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Customer Service

Definition: The degree of assistance and courtesy granted those who patronize a business

Excellent customer service is more than what you say or do for your customers. It also means giving customers a chance to make their feelings known. Here are some suggestions for finding out what your customers want--and what they think about your customer service:

Whatever you do, don't rest on your laurels. Regularly evaluate your product or service to be sure it's still priced, packaged and delivered correctly.

When you're a start-up with few employees and few customers, it's easy to stay on top of what customers want and what they're getting. But as you add more customers and employees, you add links to the customer service chain. That creates the potential for growth--and the potential for poor service along the way. That's why creating a customer service policy and adhering to it is so important. Here are some steps you can take to ensure that your clients receive excellent service every step of the way.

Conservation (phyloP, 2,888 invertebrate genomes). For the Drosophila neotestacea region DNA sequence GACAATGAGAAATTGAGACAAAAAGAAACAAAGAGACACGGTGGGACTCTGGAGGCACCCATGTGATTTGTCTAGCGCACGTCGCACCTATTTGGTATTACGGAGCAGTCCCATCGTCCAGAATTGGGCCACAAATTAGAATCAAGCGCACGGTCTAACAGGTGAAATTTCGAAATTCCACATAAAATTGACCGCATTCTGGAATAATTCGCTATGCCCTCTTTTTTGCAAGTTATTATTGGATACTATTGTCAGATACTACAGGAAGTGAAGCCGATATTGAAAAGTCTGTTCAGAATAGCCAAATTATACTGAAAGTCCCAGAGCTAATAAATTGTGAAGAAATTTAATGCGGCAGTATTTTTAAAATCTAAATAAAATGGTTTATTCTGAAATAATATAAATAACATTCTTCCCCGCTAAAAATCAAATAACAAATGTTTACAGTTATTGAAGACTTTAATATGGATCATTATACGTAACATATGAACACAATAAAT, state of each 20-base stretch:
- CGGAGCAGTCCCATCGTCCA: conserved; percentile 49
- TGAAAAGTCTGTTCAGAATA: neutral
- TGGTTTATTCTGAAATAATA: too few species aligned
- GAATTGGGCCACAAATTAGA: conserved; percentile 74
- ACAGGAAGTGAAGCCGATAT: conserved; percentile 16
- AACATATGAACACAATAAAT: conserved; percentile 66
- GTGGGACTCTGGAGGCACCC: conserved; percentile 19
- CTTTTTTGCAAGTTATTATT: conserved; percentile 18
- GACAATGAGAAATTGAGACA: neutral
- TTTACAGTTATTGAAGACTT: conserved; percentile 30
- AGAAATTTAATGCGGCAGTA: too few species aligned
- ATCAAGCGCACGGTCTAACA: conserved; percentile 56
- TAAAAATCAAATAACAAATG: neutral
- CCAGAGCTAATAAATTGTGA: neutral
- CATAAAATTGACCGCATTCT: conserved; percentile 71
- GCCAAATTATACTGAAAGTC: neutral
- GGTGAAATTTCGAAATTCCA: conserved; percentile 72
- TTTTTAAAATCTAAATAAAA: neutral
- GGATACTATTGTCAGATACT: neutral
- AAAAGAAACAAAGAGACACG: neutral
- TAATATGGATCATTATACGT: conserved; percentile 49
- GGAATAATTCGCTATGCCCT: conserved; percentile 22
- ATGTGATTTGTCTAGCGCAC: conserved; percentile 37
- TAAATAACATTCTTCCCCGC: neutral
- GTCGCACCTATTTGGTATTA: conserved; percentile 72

Put your customer service policy in writing. These principles should come from you, but every employee should know what the rules are and be ready to live up to them. It doesn't have to be elaborate. Something as simple as "The customer is always right" can lay the necessary groundwork, although you may want to get more detailed by saying, for instance, "Any employee is empowered to grant a 10-percent discount to any dissatisfied customer at any time."

Establish support systems that give employees clear instructions for gaining and maintaining service superiority. These systems will help you outservice any competitor by giving more to customers and anticipating problems before they arise.

Develop a measurement of superb customer service. Don't forget to reward employees who practice it consistently.

Be certain that your passion for customer service runs rampant throughout your company. Employees should see how good service relates to your profits and to their futures with the company.

Be genuinely committed to providing more customer service excellence than anyone else in your industry. This commitment must be so powerful that every one of your customers can sense it.

Share information with people on the front lines. Meet with your employees regularly to talk about improving service. Solicit ideas from employees--they're the ones who are dealing with customers most often.

Act on the knowledge that what customers value most are attention, dependability, promptness and competence. They love being treated as individuals and being referred to by name.

Good customer service is made, not born. Most companies find that employees require training to provide good customer service. Some of the areas in which employees often get help from customer service training include: